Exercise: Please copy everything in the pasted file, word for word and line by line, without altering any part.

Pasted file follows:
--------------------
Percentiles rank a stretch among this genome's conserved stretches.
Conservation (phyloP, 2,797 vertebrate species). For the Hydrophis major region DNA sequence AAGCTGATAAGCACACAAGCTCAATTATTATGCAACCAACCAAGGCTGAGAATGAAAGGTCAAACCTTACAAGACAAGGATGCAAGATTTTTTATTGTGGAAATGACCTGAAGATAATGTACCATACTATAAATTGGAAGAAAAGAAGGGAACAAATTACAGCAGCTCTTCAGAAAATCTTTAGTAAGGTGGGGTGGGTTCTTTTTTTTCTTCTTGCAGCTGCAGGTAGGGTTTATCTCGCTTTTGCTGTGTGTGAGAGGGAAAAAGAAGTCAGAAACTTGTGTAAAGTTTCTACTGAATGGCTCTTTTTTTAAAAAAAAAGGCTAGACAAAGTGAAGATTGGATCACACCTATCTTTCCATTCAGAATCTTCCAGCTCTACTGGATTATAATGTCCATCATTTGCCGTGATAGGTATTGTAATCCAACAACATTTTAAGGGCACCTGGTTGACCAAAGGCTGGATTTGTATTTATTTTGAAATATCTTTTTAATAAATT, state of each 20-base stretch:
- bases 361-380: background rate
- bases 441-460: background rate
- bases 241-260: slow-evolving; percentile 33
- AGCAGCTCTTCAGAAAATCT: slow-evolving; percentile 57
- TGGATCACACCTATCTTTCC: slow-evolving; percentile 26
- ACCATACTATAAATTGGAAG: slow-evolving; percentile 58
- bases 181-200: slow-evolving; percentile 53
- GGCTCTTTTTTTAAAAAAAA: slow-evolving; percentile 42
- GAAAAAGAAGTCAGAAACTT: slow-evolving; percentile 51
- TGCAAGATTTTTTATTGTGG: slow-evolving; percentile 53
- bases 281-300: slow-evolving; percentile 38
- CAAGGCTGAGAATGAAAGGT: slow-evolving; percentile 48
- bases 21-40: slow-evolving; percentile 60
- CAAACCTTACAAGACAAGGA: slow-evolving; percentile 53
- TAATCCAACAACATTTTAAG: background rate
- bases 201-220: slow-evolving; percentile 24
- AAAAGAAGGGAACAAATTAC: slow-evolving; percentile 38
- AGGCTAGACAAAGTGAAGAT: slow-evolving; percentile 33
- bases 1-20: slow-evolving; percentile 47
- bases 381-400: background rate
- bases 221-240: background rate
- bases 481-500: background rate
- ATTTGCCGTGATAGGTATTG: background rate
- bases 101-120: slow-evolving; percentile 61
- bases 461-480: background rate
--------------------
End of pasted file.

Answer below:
Percentiles rank a stretch among this genome's conserved stretches.
Conservation (phyloP, 2,797 vertebrate species). For the Hydrophis major region DNA sequence AAGCTGATAAGCACACAAGCTCAATTATTATGCAACCAACCAAGGCTGAGAATGAAAGGTCAAACCTTACAAGACAAGGATGCAAGATTTTTTATTGTGGAAATGACCTGAAGATAATGTACCATACTATAAATTGGAAGAAAAGAAGGGAACAAATTACAGCAGCTCTTCAGAAAATCTTTAGTAAGGTGGGGTGGGTTCTTTTTTTTCTTCTTGCAGCTGCAGGTAGGGTTTATCTCGCTTTTGCTGTGTGTGAGAGGGAAAAAGAAGTCAGAAACTTGTGTAAAGTTTCTACTGAATGGCTCTTTTTTTAAAAAAAAAGGCTAGACAAAGTGAAGATTGGATCACACCTATCTTTCCATTCAGAATCTTCCAGCTCTACTGGATTATAATGTCCATCATTTGCCGTGATAGGTATTGTAATCCAACAACATTTTAAGGGCACCTGGTTGACCAAAGGCTGGATTTGTATTTATTTTGAAATATCTTTTTAATAAATT, state of each 20-base stretch:
- bases 361-380: background rate
- bases 441-460: background rate
- bases 241-260: slow-evolving; percentile 33
- AGCAGCTCTTCAGAAAATCT: slow-evolving; percentile 57
- TGGATCACACCTATCTTTCC: slow-evolving; percentile 26
- ACCATACTATAAATTGGAAG: slow-evolving; percentile 58
- bases 181-200: slow-evolving; percentile 53
- GGCTCTTTTTTTAAAAAAAA: slow-evolving; percentile 42
- GAAAAAGAAGTCAGAAACTT: slow-evolving; percentile 51
- TGCAAGATTTTTTATTGTGG: slow-evolving; percentile 53
- bases 281-300: slow-evolving; percentile 38
- CAAGGCTGAGAATGAAAGGT: slow-evolving; percentile 48
- bases 21-40: slow-evolving; percentile 60
- CAAACCTTACAAGACAAGGA: slow-evolving; percentile 53
- TAATCCAACAACATTTTAAG: background rate
- bases 201-220: slow-evolving; percentile 24
- AAAAGAAGGGAACAAATTAC: slow-evolving; percentile 38
- AGGCTAGACAAAGTGAAGAT: slow-evolving; percentile 33
- bases 1-20: slow-evolving; percentile 47
- bases 381-400: background rate
- bases 221-240: background rate
- bases 481-500: background rate
- ATTTGCCGTGATAGGTATTG: background rate
- bases 101-120: slow-evolving; percentile 61
- bases 461-480: background rate